Colleges crack down on student behavior as virus threatens more closures

The biggest threat to universities’ carefully drawn reopening plans? Their students.

School leaders are dishing out suspensions, kicking students out of dorms and sanctioning Greek organizations over large gatherings during a budding semester that already has seen colleges close amid thousands of confirmed Covid-19 cases and dozens of deaths. In some cases students face the ultimate penalty of expulsion for disobeying mask rules while their schools set up tip lines and scour social media for any hint of parties or social distancing violations, both on and off campus.

Some colleges had students sign liability waivers as a condition of returning to campus, putting the full weight of reckless behavior on young adults. Administrators say if students don’t take greater responsibility they will be the reason campuses shut down, again.

“I am deeply concerned with this sheer defiance to comply with the university’s guidelines and expectations set forth and communicated to you before the fall semester,” Florida State University President John Thrasher wrote Tuesday in a message to campus.

The stakes are high. In addition to the public health risk, the virus’ arrival this spring already has cost universities millions in refunds and lost revenue, and another round of campus shutdowns would send shock waves through already reeling communities. In areas relatively unscathed by coronavirus, there’s concern that an outbreak on campus would quickly spill over into the general population, with at least one New York school district citing its proximity to a nearby state college as a reason why it decided to start the year online.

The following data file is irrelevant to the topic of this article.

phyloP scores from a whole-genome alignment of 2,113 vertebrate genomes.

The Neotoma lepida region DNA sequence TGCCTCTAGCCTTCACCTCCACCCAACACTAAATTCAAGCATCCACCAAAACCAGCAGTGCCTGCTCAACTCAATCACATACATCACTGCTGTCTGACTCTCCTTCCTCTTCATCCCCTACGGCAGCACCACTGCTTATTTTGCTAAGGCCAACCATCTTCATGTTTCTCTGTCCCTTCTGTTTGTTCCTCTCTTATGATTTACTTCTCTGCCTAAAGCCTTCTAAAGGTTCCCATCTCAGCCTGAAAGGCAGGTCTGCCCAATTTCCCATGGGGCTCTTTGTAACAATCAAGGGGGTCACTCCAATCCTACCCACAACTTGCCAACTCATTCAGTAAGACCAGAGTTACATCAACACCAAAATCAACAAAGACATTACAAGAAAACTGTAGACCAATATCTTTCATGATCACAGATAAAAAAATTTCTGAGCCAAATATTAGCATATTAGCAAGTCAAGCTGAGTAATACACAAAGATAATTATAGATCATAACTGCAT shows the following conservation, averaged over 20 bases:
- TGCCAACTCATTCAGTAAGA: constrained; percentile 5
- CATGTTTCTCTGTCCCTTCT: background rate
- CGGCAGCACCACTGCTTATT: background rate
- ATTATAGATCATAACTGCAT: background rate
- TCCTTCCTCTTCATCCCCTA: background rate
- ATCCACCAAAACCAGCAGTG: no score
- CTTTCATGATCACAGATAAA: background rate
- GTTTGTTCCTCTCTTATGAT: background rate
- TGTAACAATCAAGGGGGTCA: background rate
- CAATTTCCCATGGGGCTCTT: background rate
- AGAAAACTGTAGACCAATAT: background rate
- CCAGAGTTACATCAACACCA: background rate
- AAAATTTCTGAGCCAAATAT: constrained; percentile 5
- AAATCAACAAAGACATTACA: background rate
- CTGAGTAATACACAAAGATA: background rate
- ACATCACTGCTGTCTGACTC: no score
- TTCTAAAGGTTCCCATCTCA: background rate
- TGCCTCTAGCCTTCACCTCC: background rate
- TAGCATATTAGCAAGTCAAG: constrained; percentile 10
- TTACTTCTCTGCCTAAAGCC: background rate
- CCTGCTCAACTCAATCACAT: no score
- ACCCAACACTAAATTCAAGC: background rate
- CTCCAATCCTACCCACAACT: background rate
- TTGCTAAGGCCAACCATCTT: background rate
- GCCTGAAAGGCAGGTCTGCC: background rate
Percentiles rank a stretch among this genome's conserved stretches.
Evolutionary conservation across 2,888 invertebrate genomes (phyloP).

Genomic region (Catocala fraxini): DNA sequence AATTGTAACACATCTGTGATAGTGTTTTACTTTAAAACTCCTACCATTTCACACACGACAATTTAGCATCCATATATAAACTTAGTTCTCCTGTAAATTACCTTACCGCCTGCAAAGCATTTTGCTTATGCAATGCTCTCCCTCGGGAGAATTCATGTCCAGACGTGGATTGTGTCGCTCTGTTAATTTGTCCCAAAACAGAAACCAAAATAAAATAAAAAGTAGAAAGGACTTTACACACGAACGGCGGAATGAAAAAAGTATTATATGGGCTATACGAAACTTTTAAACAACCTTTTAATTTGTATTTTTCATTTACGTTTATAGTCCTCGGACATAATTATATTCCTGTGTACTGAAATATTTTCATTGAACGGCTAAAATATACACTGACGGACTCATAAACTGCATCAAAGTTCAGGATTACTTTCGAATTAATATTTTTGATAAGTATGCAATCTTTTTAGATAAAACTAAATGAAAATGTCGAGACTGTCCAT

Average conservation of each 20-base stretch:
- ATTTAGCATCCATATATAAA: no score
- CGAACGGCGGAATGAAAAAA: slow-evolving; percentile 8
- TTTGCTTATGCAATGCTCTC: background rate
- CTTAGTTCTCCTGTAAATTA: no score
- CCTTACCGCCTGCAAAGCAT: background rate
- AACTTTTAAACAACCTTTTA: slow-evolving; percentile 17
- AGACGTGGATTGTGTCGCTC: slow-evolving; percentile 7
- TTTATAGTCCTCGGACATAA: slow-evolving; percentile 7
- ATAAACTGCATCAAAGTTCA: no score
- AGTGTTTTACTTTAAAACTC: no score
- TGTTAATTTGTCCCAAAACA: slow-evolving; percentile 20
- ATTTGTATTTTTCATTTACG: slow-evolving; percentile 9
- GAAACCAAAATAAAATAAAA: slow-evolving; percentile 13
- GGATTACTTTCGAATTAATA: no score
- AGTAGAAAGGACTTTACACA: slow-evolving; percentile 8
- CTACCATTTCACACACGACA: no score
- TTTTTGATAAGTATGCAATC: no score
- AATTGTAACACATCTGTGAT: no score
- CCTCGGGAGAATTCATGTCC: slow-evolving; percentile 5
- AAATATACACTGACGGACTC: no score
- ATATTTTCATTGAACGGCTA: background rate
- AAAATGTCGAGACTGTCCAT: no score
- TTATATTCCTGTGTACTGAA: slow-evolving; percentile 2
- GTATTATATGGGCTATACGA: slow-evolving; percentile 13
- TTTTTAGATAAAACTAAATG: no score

Colleges acknowledge that the vast majority of students and campus employees will follow the book of Covid-era rules put in place to try and hold class during a pandemic, but they’re affording little leniency to those who don’t.

In Tallahassee, FSU campus police arrested and charged seven students with underage drinking. They were caught hosting an “open house party” on Sunday — the day before classes started. Thrasher used the party as an example to the student body, warning that the hosts will face discipline from the university, which has reported at least 68 Covid-19 cases among 6,630 students and staff tested since Aug. 2.

“We will not tolerate any behavior that puts the health and safety of the campus or the Tallahassee community at risk,” Thrasher wrote.

Many schools revised their student conduct policies to penalize hosting parties or compel mask wearing, yet hoped that they could rally the community to ensure compliance without necessitating punishment. But colleges are quickly finding out the limitations of a we’re-all-in-this-together mindset. Several already have been forced to shut down and shuffle thousands of students back off campus — and others are going to extraordinary lengths to prevent the same fate.

New York Gov. Andrew Cuomo said Thursday that colleges will be ordered to go remote if they report 100 cases, or if 5 percent of the campus community tests positive within a two-week period, whichever is lower.

“We should anticipate clusters,” Cuomo said. “We expect it. We want to be prepared for it.”

More than 500 University of Alabama students have tested positive thus far, a surge in cases that President Stuart Bell said was “unacceptable” and “threatens our ability to complete the rest of the semester on campus.”

Other leaders also have tried to level with students.

“Do you want to be the person responsible for sending everyone home?” Penn State University President Eric Barron asked in a recent campus message. The university recently suspended a fraternity for hosting a party with about 70 people and required fraternity members to undergo testing.

Penn State students also circulated a petition that’s gathered thousands of signatures to send the freshman class home for breaking social distancing rules, a sign of the tensions — directed both at students and, often, administrators — that are building on many campuses.

Fraternity parties “put us at risk of having to close the campus and convert to fully online class delivery,” Florida Gulf Coast President Mike Martin told students after suspending two Greek organizations over raging parties.